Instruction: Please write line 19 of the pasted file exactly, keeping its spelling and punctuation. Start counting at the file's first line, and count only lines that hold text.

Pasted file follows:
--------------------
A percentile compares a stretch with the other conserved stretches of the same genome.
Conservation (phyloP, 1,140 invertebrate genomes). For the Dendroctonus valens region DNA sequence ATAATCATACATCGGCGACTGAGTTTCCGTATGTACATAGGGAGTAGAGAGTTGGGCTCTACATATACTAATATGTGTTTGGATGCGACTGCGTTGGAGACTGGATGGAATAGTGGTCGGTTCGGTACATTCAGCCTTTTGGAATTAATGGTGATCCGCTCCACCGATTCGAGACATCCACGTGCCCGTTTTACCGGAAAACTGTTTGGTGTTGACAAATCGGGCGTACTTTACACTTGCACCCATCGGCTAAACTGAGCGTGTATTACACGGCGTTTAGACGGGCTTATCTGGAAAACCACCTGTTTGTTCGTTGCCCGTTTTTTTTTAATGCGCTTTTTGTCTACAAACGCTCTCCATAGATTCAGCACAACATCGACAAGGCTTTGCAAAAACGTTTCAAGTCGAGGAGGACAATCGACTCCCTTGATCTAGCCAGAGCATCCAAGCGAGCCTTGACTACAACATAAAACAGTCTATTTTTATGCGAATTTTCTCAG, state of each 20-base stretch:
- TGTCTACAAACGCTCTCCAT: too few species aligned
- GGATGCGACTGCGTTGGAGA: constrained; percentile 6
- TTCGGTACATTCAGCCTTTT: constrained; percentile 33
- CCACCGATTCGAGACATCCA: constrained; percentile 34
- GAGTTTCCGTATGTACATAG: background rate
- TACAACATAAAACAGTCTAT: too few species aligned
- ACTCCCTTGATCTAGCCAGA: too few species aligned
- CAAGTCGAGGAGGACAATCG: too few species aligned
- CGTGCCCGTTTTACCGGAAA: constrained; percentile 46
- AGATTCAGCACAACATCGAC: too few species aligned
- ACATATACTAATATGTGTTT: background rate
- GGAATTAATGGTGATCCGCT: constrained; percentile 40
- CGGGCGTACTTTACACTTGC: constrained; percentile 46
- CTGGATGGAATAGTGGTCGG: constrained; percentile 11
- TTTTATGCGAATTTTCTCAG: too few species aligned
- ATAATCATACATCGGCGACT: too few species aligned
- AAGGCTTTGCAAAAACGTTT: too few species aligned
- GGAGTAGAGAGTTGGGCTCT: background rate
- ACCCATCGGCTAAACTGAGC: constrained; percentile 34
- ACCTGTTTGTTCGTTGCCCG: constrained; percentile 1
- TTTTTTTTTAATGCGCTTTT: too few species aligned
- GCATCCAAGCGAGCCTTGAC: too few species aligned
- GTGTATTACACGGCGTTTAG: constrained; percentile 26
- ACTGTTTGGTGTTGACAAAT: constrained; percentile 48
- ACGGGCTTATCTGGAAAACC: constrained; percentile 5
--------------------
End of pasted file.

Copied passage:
- AAGGCTTTGCAAAAACGTTT: too few species aligned